Eye Burns Linked to Contact Lens Cleaner

The Institute for Safe Medical Practices (ISMP), a patient safety group, claims that Clear Care contact lens cleaner does not adequately warn consumers about the dangers of using the product incorrectly. The patient safety group insists that Clear Care does not carry a strong enough warning that the 3% hydrogen peroxide solution should not be used directly in the eyes, or clear enough warnings that the solution should only be used with the products case. Clear Care uses a special contact lens case with a platinum ring that neutralizes the peroxide after a few hours. If consumers fail to use the product correctly, they can sustain severe eye injuries.

Consumers have reported chemical burns, corneal ulcerations and other problems after misusing the product.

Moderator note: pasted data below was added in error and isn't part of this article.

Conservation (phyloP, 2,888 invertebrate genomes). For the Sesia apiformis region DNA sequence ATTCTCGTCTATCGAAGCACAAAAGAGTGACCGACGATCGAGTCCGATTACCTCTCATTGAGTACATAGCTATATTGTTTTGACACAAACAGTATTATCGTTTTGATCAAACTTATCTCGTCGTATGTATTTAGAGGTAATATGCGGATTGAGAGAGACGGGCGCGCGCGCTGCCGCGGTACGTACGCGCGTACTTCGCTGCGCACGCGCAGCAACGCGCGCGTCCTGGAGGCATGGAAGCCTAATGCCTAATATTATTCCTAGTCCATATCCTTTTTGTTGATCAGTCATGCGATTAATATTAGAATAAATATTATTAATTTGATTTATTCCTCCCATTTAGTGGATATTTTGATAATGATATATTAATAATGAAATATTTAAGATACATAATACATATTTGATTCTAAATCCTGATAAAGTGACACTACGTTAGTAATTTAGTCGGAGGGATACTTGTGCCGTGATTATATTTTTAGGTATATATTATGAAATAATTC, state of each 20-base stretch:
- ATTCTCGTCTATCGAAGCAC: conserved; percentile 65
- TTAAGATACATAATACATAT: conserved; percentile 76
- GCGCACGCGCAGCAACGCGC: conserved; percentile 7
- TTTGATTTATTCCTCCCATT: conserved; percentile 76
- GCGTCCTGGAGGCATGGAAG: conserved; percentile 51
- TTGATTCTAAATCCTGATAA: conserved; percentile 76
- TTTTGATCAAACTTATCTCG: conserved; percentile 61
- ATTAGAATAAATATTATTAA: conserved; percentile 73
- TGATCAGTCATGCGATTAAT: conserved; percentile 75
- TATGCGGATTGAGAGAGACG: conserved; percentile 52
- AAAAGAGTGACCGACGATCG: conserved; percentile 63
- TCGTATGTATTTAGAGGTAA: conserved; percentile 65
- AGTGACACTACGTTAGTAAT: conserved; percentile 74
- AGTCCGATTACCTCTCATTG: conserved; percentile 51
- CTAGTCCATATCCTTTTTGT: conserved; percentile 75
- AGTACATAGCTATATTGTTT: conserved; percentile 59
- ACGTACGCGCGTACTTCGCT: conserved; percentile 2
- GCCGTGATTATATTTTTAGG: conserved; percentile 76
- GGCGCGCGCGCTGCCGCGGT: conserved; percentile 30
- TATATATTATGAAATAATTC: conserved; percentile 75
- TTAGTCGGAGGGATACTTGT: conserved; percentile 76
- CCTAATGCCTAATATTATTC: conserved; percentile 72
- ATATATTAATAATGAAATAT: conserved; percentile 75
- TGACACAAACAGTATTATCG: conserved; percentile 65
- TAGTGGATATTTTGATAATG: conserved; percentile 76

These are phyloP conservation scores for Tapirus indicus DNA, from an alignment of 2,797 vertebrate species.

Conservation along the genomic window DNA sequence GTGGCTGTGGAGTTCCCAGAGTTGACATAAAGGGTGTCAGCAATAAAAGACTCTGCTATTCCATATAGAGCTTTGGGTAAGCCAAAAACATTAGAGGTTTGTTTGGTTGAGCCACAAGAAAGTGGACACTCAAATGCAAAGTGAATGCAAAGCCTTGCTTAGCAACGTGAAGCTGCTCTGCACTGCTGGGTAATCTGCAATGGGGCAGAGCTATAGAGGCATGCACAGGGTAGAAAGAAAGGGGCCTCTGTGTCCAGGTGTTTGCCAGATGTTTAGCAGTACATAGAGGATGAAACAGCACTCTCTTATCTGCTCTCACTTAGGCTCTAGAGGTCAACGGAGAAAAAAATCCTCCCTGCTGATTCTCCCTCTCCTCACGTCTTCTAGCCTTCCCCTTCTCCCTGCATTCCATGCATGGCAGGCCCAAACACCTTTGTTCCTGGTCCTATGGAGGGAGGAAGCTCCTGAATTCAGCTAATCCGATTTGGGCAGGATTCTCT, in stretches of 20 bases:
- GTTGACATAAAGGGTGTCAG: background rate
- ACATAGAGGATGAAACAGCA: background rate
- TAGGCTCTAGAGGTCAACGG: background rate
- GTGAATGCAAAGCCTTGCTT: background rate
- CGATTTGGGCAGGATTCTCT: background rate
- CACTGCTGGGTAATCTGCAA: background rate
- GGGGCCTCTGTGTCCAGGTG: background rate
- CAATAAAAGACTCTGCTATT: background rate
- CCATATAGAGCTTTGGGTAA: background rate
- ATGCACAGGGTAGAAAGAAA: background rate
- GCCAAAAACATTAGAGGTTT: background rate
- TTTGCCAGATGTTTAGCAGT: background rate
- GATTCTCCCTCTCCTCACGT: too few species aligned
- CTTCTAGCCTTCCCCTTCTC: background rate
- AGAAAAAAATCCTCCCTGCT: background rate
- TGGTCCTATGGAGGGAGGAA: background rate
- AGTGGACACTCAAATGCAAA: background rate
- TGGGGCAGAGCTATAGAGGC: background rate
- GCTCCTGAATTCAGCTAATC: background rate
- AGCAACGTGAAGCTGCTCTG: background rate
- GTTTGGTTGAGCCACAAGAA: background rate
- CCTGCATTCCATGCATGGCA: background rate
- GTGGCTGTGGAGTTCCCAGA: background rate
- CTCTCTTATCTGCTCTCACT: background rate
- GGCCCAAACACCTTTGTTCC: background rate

Ciba Vision, the company that sells Clear Care and the Food and Drug Administration (FDA) insist that the warning labels, which were updated in 2011, are adequate enough. The ISMP says that while the label changes were made last year, consumers are still accidentally putting the contact solution directly into their eyes. ISMP would like the label for Clear Care to be updated again.

According to MSNBC, 110 reports of eye problems caused by Clear Care have been reported to the FDA in 2000.

If you have been injured from a product that was inadequately labeled, you may be entitled to compensation for your medical bills, lost wages and other damages. An experienced Knoxville product liability lawyer can assist you with your legal claim.

To receive a Free Case Review from a personal injury lawyer at Greg Coleman Law, fill out the contact form on this page or call our team of legal professionals at (865) 247-0080.